Bob Rupp is a drummer. He works with the best musicians in the world and he’s celebrated for his contributions to the music scene in the Metro Area. There is even a day in his honor in the City and County of Denver.

Rupp may not have believed he would live to see the proclamation of “Bob Rupp Day” on December 9, 2017 after being diagnosed with cancer just two years earlier. Further complicating matters, Rupp’s cancer had spread to his brain and the location of the primary tumor was unknown.

“I felt a lump in my throat,” says the 60-year-old Rupp. “It felt like a big, hard marble. I had 10 tumors in my brain so I did 15 rounds of whole brain radiation, four targeted treatments, and then chemotherapy.”

Rupp with James Dean receiving the Bob Rupp Day proclamation and a cymbal signed by friends and colleagues at Sabian

Rupp says he ate well and was physically active before his diagnosis and had never had a major illness. He committed to doing exactly what his doctors told him to do to fight his cancer and he says it wasn’t always easy.

“I was angry and hungry and gaining weight and bald. That was a drag. That was the dark period,” says Rupp. “But I wanted to experience all of it so I could feel the brightness coming out.”

Part of the process for Rupp was continuing to work at Sabian Cymbals. That work requires long hours travelling all over North America working with musicians, drummers in particular. The company was supportive encouraging Rupp to take the time he needed for treatment. Rupp also was a fixture on the music scene in Denver after owning Rupps Drums for 20 years.

“There was a trade show in Los Angeles a couple months after I was diagnosed,” says Rupp. “I was determined to make there so I could say my goodbyes.”

Approximately six months after his first round of treatment, Rupp started feeling worse and his cancer had spread to his chest and armpits so his doctors referred him to Daniel Bowles, MD, at University of Colorado Cancer Center. Bowles specializes in head and neck cancer with particular expertise in salivary gland cancers.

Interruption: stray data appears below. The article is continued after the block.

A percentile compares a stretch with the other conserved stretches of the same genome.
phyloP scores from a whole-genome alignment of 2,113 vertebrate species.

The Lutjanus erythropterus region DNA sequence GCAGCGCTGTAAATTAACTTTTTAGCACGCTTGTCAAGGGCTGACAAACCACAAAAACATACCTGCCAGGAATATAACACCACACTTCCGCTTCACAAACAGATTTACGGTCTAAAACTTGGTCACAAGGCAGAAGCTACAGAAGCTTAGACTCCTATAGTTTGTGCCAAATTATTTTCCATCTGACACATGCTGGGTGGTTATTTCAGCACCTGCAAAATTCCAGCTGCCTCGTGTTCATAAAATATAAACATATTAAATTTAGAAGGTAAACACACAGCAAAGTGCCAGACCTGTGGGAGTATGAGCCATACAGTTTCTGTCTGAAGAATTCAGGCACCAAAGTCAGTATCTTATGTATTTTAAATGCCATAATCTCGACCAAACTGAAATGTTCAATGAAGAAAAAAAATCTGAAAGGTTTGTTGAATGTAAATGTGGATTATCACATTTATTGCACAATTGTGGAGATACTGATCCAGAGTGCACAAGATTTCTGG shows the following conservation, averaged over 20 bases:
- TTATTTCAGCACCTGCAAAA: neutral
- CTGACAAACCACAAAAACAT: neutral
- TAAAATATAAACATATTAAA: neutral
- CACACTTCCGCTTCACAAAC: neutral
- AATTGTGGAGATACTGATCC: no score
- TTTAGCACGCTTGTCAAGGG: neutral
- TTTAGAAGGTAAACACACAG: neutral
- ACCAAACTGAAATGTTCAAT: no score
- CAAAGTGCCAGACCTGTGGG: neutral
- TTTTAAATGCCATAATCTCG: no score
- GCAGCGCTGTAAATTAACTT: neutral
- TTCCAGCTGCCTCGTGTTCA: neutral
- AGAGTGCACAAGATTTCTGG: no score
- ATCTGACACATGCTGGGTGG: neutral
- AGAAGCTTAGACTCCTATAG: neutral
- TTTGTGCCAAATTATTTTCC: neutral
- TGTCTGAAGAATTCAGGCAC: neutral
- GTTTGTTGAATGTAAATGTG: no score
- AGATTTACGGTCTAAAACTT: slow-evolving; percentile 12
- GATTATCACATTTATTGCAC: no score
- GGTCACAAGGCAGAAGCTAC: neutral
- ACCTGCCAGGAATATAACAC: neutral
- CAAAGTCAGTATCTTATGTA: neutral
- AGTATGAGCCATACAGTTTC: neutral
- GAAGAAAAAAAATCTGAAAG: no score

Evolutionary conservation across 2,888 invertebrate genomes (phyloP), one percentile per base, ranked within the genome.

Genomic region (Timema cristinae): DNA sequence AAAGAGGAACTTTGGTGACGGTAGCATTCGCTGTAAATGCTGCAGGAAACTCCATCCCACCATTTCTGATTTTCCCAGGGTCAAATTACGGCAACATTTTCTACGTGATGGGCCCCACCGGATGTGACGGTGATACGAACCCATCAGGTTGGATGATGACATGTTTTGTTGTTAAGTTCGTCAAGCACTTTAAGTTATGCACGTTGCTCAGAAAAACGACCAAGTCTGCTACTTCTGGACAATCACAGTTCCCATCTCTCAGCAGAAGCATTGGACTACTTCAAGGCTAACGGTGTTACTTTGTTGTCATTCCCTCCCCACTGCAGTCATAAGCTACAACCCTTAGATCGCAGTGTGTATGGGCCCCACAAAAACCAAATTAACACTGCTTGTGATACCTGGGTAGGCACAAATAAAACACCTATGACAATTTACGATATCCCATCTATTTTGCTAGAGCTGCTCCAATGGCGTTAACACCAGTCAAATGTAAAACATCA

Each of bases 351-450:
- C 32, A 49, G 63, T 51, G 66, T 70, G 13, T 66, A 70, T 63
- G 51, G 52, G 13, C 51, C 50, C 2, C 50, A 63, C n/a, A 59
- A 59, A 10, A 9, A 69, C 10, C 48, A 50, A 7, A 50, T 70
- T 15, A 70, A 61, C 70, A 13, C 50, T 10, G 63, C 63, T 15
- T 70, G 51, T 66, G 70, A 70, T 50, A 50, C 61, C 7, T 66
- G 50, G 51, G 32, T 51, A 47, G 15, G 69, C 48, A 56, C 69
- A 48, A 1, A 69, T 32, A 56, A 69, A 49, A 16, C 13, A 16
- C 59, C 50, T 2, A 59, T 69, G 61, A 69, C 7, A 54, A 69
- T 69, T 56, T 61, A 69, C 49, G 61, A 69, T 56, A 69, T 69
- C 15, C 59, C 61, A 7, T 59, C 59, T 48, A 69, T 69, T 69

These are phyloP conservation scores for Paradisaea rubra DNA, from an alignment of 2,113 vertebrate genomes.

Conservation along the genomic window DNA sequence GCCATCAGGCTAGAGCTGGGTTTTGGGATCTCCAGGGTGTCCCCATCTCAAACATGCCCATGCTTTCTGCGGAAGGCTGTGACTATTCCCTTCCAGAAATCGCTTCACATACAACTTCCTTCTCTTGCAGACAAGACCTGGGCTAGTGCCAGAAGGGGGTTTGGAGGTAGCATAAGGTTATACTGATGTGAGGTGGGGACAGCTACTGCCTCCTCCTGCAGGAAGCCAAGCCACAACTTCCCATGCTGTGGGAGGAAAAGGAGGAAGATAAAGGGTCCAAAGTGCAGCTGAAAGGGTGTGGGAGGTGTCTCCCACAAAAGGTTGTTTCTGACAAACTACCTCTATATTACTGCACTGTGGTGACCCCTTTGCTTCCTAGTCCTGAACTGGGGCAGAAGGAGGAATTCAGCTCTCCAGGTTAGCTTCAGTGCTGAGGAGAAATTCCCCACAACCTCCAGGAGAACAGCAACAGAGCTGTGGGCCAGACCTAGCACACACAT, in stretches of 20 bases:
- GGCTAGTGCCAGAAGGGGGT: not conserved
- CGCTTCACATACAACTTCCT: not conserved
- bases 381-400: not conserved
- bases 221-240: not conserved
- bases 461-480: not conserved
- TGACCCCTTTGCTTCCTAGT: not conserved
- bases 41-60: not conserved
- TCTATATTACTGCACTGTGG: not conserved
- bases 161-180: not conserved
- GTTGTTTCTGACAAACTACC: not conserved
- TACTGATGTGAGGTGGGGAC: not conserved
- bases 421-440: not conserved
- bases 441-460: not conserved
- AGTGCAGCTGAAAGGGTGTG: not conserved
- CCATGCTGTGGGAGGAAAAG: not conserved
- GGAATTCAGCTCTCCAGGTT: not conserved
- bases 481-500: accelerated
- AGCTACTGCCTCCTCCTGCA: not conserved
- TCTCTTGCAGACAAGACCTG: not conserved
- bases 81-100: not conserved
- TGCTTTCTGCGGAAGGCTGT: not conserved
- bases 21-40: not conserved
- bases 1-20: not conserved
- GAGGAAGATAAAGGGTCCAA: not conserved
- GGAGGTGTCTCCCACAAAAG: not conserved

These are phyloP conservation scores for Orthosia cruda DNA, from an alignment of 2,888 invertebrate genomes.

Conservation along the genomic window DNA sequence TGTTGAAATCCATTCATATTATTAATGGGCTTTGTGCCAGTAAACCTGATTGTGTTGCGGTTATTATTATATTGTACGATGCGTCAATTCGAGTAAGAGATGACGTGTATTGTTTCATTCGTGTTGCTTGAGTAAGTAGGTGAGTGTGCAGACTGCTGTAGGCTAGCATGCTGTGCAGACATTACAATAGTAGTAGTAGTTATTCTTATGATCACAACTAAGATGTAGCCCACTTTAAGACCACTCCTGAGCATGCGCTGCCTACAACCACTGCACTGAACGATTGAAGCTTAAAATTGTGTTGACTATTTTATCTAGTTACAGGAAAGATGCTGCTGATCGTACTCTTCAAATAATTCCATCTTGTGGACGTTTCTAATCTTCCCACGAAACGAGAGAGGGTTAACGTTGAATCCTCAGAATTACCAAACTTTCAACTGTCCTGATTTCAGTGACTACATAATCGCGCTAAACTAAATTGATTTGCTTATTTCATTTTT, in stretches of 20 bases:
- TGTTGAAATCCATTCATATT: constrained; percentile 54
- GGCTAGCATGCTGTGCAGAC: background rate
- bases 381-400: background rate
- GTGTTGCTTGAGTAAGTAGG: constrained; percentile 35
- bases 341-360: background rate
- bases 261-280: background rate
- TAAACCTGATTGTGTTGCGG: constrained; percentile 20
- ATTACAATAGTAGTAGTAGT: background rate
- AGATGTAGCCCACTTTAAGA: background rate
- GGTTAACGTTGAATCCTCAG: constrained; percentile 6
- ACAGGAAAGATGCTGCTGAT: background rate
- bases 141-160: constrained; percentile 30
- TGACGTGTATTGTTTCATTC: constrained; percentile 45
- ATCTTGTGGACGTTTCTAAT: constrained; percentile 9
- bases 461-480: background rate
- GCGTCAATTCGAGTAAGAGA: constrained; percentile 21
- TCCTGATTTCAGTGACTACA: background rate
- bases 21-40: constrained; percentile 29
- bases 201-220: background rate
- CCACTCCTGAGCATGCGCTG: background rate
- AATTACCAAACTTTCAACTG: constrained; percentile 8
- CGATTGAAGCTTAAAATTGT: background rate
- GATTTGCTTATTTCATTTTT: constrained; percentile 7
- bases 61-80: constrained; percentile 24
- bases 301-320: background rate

“We were able to determine that Bob’s cancer started in a salivary gland,” says Bowles. “But where his cancer started may be less important than what fueled its growth and helped it spread to other parts of his body.”

Bowles ordered next generation sequencing that revealed Rupp’s cancer had a HER2 (human epidermal growth factor receptor 2) amplification. The gene HER2 is known to play a role in the development of some breast cancers. There also are effective, established therapies for cancers involving HER2.

 Around the time Bob came to see me, we had opened a phase 2 study looking at a new combination of drugs for HER2+ cancers,” says Bowles.

Rupp started the clinical trial in August of 2016. Since then, he has no signs of active cancer.

“My cancer is essentially asleep,” says Rupp. ”If I go off this combination therapy – my cancer will come back. This is a part of me. I have accepted it.”

What Rupp does not accept is any kind of limitations on the way he lives his life.

“I am not at home in bed wondering when the cancer is coming back. I do my work all over the country but I have to keep tabs on where I am,” says Rupp. “I know where the nearest hospital is, and I try not be around people who are ill.”

He says he’s cautious about how he lives his life and that his cancer diagnosis was a gut check.

“I am always on the move, I get right to work. I spend a lot of time with my wife. I do things that make me happy and I say yes to everything because it might be my last chance.”

With the help of Dr. Bowles and the CU Cancer Center, Rupp hopes to say yes to new experiences for many years to come.